These wide-mouth'd brutes, that bellow thus for free


Oh! how they run before the hand of pow'r,
Flying for shelter into every brake !

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Otway's Caius Marius.

Ah! can you bear contempt? The venom'd tongue
Of those whom ruin pleases? The keen sneer,
The lewd reproaches of the rascal herd;
Who for the self-same actions, if successful,
Would be as grossly lavish in your praise ?

Thomson's Agamemnon, a. 5, s. I.

The multitude unaw'd is insolent;

Once seiz'd with fear, centemptible and vain.

Mallet's Mustapha.

What, dare the ungrateful miscreants thus return
The many favours of my princely grace?
'Tis ever thus: indulgence spoils the base;
Raising up pride, and lawless turbulence,
Like noxious vapours from the fulsome marsh
When morning shines upon it.

Joanna Baillie's Basil, a. 2, s. 3.

These slaves, whom I have nurtur'd, pamper'd, fed,
And swol❜n with peace, and gorg'd with plenty, till
They reign themselves-all monarch in their mansions
Now swarm forth in rebellion, and demand
His death, who made their lives a jubilee.

Byron's Sardanapalus, a. 4, s. 1.

What the people but a herd confus'd,

A miscellaneous rabble, who extol

Things vulgar, and well weigh'd, scarce worth the praise?

They praise, and they admire they know not what,
And know not whom, but as one leads the other;
And what delight to be by such extoll'd,

To live upon their tongues, and be their talk,
Of whom to be disprais'd were no small praise?
Milton's Paradise Regained, b. 3.

Inconstant, blind,
Deserting friends at need, and dup'd by foes;
Loud and seditious, when a chief inspir'd
Their headlong fury, but, of him' depriv'd,
Already slaves that lick'd the scourging hand.


Thomson's Liberty.

That modest grace subdu'd my soul,
That chastity of look which seems to hang,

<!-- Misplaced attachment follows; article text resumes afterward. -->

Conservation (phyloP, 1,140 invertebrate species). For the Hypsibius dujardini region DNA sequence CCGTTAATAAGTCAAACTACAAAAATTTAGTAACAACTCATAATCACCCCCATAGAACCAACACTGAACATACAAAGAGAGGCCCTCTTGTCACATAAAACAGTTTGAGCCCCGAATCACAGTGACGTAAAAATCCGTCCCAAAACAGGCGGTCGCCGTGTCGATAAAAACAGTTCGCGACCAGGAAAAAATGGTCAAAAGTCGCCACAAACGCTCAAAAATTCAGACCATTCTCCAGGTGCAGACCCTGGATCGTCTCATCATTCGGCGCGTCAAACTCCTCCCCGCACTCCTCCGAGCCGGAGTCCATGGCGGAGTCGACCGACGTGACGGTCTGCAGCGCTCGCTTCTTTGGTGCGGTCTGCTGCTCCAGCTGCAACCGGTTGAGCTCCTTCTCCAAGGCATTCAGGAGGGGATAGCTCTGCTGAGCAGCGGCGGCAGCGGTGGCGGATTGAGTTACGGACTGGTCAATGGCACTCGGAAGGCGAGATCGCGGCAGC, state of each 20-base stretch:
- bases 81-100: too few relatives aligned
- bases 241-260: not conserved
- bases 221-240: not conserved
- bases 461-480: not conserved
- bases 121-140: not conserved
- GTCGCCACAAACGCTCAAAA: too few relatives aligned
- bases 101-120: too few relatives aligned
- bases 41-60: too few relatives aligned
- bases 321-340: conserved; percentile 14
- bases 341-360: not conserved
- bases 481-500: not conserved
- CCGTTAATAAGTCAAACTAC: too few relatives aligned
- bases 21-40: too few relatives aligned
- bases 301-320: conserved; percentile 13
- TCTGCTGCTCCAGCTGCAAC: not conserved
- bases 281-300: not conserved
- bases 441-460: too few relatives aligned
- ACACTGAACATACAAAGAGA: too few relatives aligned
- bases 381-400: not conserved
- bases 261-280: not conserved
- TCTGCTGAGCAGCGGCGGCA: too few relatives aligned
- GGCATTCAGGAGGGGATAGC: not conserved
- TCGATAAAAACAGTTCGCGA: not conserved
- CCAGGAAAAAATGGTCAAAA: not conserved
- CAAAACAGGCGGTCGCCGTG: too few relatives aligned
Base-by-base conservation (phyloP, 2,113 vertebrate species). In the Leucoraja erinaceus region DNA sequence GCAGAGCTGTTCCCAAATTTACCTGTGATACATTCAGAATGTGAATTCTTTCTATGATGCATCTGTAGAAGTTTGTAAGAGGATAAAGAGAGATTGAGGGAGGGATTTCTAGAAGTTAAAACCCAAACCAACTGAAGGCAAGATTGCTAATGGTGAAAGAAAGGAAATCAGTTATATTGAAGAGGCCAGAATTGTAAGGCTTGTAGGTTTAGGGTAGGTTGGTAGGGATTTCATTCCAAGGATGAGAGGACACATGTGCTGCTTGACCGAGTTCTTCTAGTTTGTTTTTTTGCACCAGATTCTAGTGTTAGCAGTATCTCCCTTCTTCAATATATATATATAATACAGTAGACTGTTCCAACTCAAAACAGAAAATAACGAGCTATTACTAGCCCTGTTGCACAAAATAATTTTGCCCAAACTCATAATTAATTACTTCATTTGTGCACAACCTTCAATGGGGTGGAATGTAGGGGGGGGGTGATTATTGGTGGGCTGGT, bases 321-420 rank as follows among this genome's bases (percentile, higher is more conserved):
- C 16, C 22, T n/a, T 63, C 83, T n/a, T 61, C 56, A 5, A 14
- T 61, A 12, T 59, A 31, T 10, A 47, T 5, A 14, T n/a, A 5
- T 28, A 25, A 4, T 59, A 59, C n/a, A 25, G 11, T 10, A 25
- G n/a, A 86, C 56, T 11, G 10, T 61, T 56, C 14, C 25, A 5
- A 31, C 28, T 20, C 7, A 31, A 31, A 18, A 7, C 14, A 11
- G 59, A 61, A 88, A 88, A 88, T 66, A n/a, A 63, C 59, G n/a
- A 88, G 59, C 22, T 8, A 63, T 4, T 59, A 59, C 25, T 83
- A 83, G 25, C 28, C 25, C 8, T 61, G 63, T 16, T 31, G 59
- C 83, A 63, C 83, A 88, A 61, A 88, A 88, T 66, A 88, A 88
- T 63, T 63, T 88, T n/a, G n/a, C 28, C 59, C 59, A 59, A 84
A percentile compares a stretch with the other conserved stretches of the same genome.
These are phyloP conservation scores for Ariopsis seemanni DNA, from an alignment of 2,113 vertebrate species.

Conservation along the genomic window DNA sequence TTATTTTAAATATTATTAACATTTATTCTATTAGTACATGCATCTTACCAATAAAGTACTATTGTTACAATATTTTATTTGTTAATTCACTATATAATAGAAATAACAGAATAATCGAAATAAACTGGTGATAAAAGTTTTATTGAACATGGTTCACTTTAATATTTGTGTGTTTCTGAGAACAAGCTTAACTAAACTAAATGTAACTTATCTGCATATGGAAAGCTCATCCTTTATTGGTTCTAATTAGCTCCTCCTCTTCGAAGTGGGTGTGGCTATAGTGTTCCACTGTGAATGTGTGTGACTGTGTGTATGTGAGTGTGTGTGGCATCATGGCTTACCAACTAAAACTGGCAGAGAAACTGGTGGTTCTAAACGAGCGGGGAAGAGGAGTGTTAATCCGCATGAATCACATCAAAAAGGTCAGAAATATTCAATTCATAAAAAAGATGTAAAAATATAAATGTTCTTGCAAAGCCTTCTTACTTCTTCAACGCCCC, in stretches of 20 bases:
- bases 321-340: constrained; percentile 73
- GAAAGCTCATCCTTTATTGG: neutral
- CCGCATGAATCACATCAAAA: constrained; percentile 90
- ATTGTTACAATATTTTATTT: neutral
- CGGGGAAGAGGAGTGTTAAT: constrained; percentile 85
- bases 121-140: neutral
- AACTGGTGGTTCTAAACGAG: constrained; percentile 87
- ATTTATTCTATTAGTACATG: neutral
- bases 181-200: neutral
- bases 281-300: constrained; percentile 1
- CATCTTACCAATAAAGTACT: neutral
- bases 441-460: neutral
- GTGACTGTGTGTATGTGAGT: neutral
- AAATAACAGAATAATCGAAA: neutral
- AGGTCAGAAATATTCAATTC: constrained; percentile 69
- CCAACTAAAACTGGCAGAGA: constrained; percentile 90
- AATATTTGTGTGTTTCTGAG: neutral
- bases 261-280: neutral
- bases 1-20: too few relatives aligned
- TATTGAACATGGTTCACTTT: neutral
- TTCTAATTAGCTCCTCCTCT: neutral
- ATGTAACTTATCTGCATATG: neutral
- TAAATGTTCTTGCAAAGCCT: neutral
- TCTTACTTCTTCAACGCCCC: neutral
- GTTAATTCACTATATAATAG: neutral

A veil of purest light o'er all her beauties,
And by forbidding most inflames desire !

Young's Busiris.

He saw her charming, but he saw not half
The charms her downcast modesty conceal'd.
Thomson's Seasons-Autumn.

The modest virtues mingled in her eyes,
Still on the ground dejected, darting all

Their humid beams into the blooming flowers. Ibid.


The queen of night

Shines fair with all her virgin stars about her.

Otway's Caius Marius.

My own loved light,

That every soft and solemn spirit worships,
That lovers love so well-strange joy is thine,
Whose influence o'er all tides of soul hath power,
Who lend'st thy light to rapture and despair;-
The glow of hope and wan hue of sick fancy
Alike reflect thy rays: alike thou lightest
The path of meeting or of parting love→
Alike on mingling or on breaking hearts
Thou smil'st in thron'd beauty.

Maturin's Bertram, a. 2, s 3.

The neighb'ring moon

(So call that opposite fair star) her aid

Timely interposes, and her monthly round
Still ending, still renewing, through mid Heaven,
With borrow'd light her countenance triform
Hence fills and empties to enlighten th' earth,
And in her pale dominion checks the night.

Milton's Paradise Lost, b. 3.

Now thro' the passing cloud she seems to stoop,
Now up the pure cerulean rides sublime.
Wide the pale deluge floats, and streaming mild
O'er the sky'd mountain to the shadowy vale,